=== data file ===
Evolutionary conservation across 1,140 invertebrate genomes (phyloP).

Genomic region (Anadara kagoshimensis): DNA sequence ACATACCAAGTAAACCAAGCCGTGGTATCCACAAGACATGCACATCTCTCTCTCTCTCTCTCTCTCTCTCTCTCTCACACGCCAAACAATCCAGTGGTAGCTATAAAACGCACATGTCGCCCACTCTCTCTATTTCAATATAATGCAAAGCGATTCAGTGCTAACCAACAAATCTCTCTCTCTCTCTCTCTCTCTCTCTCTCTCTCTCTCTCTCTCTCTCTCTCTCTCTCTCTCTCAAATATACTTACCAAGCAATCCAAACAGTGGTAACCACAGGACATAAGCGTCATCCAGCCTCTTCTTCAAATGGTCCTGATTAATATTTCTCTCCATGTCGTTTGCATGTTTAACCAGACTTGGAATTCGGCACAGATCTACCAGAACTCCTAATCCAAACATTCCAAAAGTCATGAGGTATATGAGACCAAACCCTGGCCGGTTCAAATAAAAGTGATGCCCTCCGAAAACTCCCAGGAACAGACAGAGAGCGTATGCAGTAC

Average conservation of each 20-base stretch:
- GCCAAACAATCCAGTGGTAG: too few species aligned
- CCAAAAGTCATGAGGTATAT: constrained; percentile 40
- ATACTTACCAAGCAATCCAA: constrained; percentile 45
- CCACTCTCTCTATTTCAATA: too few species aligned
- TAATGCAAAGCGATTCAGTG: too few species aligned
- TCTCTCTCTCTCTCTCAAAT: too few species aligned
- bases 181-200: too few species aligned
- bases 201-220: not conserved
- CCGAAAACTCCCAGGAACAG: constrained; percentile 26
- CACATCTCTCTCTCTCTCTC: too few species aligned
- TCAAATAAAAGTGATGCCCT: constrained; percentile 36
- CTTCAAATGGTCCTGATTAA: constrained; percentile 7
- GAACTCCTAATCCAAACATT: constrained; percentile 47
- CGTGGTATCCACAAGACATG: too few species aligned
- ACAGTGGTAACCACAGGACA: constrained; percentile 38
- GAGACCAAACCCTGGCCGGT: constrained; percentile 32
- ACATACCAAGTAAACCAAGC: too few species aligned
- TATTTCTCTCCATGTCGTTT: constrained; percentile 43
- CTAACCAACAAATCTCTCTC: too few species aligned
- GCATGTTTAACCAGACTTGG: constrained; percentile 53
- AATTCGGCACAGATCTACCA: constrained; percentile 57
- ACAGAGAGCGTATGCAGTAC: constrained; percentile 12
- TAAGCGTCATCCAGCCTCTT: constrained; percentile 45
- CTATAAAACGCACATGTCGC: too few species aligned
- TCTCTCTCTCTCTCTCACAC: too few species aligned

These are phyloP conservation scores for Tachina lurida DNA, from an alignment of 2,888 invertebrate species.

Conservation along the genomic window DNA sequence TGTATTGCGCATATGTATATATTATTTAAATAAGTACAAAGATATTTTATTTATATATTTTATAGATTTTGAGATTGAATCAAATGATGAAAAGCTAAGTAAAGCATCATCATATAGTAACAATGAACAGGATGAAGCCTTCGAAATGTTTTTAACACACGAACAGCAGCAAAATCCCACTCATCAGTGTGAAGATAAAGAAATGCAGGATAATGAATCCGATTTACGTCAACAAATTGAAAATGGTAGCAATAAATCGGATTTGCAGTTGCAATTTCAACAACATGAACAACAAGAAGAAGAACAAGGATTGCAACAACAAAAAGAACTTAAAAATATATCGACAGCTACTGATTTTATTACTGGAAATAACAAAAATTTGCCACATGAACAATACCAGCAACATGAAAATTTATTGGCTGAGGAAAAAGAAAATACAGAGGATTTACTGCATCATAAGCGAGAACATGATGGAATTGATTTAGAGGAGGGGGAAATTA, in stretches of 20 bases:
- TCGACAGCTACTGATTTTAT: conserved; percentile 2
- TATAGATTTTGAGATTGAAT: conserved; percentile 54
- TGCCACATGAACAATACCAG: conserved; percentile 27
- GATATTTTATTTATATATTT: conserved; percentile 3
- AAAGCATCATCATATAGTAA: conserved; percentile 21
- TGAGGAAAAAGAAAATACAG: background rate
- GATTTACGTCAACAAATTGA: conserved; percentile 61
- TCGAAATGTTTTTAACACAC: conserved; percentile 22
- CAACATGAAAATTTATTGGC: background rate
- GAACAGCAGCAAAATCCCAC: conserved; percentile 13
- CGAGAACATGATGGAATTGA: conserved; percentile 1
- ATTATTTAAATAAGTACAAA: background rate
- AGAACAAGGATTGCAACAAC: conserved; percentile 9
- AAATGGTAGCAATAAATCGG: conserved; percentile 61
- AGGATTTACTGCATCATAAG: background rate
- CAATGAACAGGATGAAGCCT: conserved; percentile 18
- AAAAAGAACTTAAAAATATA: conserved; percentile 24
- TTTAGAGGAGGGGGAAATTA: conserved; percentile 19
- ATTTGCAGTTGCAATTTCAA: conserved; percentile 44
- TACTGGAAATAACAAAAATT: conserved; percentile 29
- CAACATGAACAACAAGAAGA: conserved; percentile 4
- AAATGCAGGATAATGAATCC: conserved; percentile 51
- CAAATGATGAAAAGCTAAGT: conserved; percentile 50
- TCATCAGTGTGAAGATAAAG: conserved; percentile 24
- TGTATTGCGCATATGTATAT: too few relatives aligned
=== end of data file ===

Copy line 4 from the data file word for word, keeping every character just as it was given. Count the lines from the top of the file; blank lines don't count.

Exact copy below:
- GCCAAACAATCCAGTGGTAG: too few species aligned